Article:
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Gödel has emphasized the important role that his philosophical views had played in his discoveries. Thus, in a letter to Hao Wang of December 7, 1967, explaining why Skolem and others had not obtained the completeness theorem for predicate calculus, Gödel wrote:
This blindness (or prejudice, or whatever you may call it) of logicians is indeed surprising. But I think the explanation is not hard to find. It lies in a widespread lack, at that time, of the required epistemological attitude toward metamathematics and toward non-finitary reasoning. …I may add that my objectivist conception of mathematics and metamathematics in general, and of transfinite reasoning in particular, was fundamental also to my other work in logic.How indeed could one think of expressing metamathematics in the mathematical systems themselves, if the latter are considered to consist of meaningless symbols which acquire some substitute of meaning only through metamathematics?Or how could one give a consistency proof for the continuum hypothesis by means of my transfinite model Δ if consistency proofs have to be finitary?In a similar vein, Gödel has maintained that the “realist” or “Platonist” position regarding sets and the transfinite with which he is identified was part of his belief system from his student days. This can be seen in Gödel's replies to the detailed questionnaire prepared by Burke Grandjean in 1974. Gödel prepared three tentative mutually consistent replies, but sent none of them.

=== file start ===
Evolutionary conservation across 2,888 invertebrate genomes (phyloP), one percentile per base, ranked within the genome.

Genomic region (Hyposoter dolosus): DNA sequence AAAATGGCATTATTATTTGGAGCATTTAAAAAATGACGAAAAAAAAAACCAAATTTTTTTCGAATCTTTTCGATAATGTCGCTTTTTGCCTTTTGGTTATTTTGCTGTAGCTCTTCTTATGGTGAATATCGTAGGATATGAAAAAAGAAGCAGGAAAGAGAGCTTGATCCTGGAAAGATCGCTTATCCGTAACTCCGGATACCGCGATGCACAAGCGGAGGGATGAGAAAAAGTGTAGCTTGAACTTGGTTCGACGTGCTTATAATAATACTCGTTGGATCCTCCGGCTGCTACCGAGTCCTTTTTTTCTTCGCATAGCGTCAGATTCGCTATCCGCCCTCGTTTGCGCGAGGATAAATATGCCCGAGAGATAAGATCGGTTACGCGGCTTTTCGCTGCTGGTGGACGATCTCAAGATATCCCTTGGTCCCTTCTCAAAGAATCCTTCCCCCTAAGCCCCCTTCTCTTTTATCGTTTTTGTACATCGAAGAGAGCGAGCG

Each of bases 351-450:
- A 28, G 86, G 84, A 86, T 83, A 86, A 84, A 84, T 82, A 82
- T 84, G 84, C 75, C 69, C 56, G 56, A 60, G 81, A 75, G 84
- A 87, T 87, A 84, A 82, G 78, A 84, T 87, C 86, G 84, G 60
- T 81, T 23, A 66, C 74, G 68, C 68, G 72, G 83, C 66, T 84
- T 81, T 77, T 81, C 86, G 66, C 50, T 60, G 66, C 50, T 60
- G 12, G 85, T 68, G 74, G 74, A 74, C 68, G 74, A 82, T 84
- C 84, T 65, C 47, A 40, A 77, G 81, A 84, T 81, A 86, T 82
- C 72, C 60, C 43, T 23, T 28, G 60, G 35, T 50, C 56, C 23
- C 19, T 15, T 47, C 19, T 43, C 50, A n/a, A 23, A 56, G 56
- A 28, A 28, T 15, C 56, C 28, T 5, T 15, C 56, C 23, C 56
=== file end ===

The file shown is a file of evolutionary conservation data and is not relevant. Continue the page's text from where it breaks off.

(Revised December 06 2004)
(Accepted December 11 2004)